Why Increasing Intensity is Good for All Road Cyclists
We are proud to offer an article by the highly regarded Coach John Hughes, who has written extensively about bicycle training including nutrition, conditioning, slowing the aging process and otherwise keeping fit. Among his personal accomplishments in endurance racing, John set the course records for the Furnace Creek 508 in 1989 and Boston-Montreal-Boston in 1992. He has been a USA Cycling certified coach since ’96, and has lectured on endurance at numerous events. John has coached CRW members and has earned high praise for increasing their fitness in preparing for ultra-endurance cycling events and facilitating recovery after major surgery.
Why Increasing Intensity is Good for All Road Cyclists
By Coach John Hughes
Every roadie – from health and fitness riders to high performance racers – can benefit from intensity exercise. Intensity exercise doesn’t mean “no pain, no gain.” It simply means riding harder than you usually ride.
Why does riding harder help? Your body has two different types of muscle fibers:
Slow-twitch fibers that contract slowly and generate relatively small forces but have great endurance. These fibers provide the power for activities that require sustained muscular contractions, such as an endurance ride. The harder you ride, the more slow-twitch fibers you activate and train. They are called slow-twitch fibers because of the relatively slow rate at which the fibers contract (not how fast you are spinning).
Fast-twitch fibers generate about twice the force of slow-twitch fibers; however, these fibers are more easily fatigued than slow-twitch fibers. Once you are using all of your slow-twitch fibers, your fast-twitch fibers also kick in. These fibers are especially important for exertions that require more force, such as a hard climb or riding into a stiff headwind. These are called fast-twitch fibers because of the relatively fast rate at which the fibers contract.
If you only do endurance riding, you’ll only train your slow-twitch fibers. By doing vigorous riding (riding harder), you’ll also train your fast-twitch fibers.
How is “hard” defined?
Most coaches describe intensities using a hierarchy of different zones. Here’s my system in terms of Rate of Perceived Exertion (RPE), with the intensities ranging from an RPE of 1 up to 10. Your body doesn’t shift gears like a car or your bike, but rather increases power on a continuum, which is why the RPEs overlap.
- Digestion pace: How you ride after a big meal, an RPE of 1-2. This is the pace for active recovery rides.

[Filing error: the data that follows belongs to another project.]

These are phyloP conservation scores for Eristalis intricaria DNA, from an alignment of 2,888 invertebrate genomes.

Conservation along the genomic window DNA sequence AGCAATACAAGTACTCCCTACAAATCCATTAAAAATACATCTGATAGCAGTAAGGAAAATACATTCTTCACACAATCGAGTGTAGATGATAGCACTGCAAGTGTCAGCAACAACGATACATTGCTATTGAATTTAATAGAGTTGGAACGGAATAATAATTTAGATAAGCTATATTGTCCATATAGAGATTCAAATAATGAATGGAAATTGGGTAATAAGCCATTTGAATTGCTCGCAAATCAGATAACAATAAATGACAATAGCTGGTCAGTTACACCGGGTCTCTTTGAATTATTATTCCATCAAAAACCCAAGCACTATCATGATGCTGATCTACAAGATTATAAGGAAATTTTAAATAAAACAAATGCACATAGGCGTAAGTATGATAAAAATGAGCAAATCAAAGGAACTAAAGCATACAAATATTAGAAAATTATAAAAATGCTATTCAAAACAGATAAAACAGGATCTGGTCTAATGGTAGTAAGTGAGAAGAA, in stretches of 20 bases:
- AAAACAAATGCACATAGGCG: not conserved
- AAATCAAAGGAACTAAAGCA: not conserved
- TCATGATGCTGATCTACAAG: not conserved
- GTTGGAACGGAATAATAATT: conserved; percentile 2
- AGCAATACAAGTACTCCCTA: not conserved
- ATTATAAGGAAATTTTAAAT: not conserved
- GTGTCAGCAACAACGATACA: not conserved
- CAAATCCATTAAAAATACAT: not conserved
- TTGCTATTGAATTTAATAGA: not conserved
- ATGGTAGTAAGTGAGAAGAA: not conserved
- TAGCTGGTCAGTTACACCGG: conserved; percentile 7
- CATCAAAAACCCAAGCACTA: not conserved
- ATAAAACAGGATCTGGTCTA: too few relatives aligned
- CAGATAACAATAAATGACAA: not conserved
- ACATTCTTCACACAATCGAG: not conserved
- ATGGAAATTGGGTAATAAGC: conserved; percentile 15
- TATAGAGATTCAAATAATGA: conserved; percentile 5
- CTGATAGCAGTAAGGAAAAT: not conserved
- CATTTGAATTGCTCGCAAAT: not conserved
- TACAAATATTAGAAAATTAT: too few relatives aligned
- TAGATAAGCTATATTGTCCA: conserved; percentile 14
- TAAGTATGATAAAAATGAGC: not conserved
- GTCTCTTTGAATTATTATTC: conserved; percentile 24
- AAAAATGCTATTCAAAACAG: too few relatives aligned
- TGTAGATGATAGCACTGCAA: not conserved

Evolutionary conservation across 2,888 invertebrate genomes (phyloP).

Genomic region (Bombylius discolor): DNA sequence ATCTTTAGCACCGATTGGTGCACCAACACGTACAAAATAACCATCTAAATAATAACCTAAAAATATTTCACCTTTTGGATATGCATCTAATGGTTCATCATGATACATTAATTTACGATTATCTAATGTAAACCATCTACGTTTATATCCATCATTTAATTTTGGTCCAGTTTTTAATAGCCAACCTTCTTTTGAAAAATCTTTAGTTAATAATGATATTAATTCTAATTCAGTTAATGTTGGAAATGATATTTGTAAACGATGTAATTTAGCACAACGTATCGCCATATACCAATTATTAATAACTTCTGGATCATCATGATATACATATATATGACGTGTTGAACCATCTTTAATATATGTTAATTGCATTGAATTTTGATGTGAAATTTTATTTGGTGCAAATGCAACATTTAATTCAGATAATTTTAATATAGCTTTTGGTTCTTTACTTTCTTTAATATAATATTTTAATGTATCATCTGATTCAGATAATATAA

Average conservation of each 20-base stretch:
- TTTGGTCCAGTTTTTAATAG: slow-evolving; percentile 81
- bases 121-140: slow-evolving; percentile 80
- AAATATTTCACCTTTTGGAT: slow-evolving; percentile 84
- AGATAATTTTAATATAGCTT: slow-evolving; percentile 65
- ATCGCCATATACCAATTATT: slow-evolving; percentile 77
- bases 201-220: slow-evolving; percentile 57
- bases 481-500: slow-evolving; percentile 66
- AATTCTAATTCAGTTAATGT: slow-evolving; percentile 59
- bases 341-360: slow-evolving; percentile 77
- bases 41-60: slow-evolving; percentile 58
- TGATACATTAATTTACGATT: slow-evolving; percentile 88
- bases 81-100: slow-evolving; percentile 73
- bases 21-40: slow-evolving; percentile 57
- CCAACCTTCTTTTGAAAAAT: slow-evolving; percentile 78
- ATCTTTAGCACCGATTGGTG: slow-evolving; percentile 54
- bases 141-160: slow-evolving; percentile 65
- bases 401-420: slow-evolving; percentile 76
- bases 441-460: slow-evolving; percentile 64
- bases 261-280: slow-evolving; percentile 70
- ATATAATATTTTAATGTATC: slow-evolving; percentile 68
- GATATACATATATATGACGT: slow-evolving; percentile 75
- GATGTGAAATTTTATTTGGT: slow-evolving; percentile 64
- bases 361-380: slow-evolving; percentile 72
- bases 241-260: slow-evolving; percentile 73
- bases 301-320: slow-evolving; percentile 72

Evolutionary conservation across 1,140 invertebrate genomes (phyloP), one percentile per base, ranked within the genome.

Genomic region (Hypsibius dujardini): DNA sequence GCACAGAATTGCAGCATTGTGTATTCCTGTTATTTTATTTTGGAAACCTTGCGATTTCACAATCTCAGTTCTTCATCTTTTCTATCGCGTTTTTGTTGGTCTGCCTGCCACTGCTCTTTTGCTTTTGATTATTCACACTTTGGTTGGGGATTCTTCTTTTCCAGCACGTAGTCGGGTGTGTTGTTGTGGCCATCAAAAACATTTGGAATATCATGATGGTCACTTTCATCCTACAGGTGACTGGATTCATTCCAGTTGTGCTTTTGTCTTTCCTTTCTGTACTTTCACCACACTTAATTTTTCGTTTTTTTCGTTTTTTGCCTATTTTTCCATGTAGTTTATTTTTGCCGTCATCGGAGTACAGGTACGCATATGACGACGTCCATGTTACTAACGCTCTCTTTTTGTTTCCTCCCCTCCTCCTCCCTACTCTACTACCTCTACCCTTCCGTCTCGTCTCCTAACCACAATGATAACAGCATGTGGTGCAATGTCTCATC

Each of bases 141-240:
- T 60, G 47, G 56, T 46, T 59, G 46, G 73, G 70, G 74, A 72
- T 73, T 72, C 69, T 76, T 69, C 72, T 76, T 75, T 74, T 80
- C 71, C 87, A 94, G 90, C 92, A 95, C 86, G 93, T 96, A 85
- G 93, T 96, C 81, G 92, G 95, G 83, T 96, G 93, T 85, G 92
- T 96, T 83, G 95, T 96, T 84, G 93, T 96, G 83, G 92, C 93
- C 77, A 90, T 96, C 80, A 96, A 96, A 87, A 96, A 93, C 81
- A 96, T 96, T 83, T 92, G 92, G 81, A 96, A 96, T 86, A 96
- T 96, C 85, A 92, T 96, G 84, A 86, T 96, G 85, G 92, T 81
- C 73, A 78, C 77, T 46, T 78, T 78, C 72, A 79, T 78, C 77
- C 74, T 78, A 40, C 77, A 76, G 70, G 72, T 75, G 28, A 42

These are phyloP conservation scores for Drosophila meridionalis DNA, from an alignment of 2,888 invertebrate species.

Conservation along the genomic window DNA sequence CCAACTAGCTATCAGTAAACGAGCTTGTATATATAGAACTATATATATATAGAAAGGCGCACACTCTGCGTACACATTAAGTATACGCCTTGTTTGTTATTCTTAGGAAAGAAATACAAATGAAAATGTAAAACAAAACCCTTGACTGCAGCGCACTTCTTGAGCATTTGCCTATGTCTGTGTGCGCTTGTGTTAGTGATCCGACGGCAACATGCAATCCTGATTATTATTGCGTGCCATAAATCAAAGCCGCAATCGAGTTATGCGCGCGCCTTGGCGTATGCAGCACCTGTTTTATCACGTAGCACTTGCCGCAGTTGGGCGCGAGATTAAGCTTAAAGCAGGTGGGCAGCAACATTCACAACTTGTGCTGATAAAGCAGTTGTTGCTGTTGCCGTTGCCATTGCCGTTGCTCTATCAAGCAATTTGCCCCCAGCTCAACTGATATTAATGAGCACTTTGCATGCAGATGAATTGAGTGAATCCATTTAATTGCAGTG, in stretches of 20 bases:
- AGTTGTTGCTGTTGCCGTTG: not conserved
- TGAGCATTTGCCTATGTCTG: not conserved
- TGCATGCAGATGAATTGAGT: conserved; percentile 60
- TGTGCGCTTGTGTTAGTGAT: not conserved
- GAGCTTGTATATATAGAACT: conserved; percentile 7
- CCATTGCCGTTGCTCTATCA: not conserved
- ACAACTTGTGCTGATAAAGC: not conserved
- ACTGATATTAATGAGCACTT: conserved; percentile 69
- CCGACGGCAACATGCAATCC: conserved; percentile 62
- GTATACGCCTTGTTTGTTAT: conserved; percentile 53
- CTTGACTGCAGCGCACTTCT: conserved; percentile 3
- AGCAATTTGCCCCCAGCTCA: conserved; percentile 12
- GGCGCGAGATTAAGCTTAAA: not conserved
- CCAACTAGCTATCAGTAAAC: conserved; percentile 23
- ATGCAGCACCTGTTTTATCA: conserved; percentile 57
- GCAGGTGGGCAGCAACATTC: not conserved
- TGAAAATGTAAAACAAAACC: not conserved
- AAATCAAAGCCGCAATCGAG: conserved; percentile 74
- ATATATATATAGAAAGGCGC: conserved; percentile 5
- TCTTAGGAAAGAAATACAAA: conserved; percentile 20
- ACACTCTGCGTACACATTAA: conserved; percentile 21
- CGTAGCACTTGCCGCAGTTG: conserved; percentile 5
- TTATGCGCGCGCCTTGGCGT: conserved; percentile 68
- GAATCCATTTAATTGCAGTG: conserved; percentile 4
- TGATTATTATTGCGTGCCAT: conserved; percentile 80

- Conversation pace: You can easily carry on a conversation in full sentences, an RPE of 2-3. This pace builds endurance.
- Hill climbing and headwind pace: You’re climbing a long, moderate grade or riding into sustained wind. You’re working hard enough that you can’t whistle but can still talk in short sentences, an RPE of 3-4. At this pace you’re improving your cruising speed.
- Power pace: You are riding harder up a relatively short, steeper climb or into a stiff headwind but not yet sub-barf. You can talk in short phrases but not short sentences. An RPE of 4-5.
- Sub-barf pace: You’re making a hard, sustained effort, an RPE of 5-6. This is the pace for a 20-40 km time trial or racing up a climb.
- Barf pace: This is the classic hammering pace, a hard effort for 5 – 10 minutes — any longer and you’d barf — an RPE of 6-7.
- Eyeballs out pace: Riding as hard as you can for only a few minutes with your eyes practically bugging out, an RPE of 8-9.
- Ouch pace: Sprinting at maximum effort, an RPE of 10.
I also define these paces in terms of heart rate and power. You can download a spreadsheet with my training zones here <http://www.coach-hughes.com/resources/resources.html> You can enter your own lactate threshold or functional threshold power to calculate your personal training zones.
What’s Right for You?
What’s your normal riding pace? The next harder pace is the initial right pace for your intensity training. Intensity training does not mean no pain, no gain! You don’t have to kill yourself when adding intensity. It just requires stepping up the pace at which you normally ride.
If you currently ride on the flats at a conversational pace (RPE 2-3), then adding riding at the hill climbing/headwind pace (RPE 3-4) will improve your riding. If you can ride at an RPE of 3-4, then incorporating power pace riding (RPE 4-5) will improve your riding. If you normally include power pace riding (RPE 4-5), then stepping up to some sub-barf riding (RPE 5-6) will improve your riding.
Every intensity training ride should include a warm-up, a main set and a cool-down.
For the main set, some riders like unstructured intensity rides. I’m one of those riders. For example, ride a course with rolling hills. Ride to the first hill to warm up. As the main part of the workout, climb each hill at the planned intensity and recover until the next climb. After the climbs, then cool down by riding home.
Other riders like more defined, structured intervals. For example, warm up for at least 15 minutes. For the main set repeat 3 to 5 times [5 minutes at a heart rate of 135 - 145 and 3 minutes recovery]. Cool down for at least 15 minutes.
Both structured and unstructured workouts are effective. I’ve coached many cyclists for the Race Across AMerica. One year one racer did unstructured workouts using RPE and another rider used a heart rate monitor and did intervals. They finished fourth and fifth.
Here’s more information
- Guidelines for Training with Intensity
- Training Zones May Differ on the Trainer
- Anti-Aging - Benefits of Training with Intensity
- Why I Coach by Intensity
We thank Bob Wolf who assisted in securing this article, and helped in its preparation.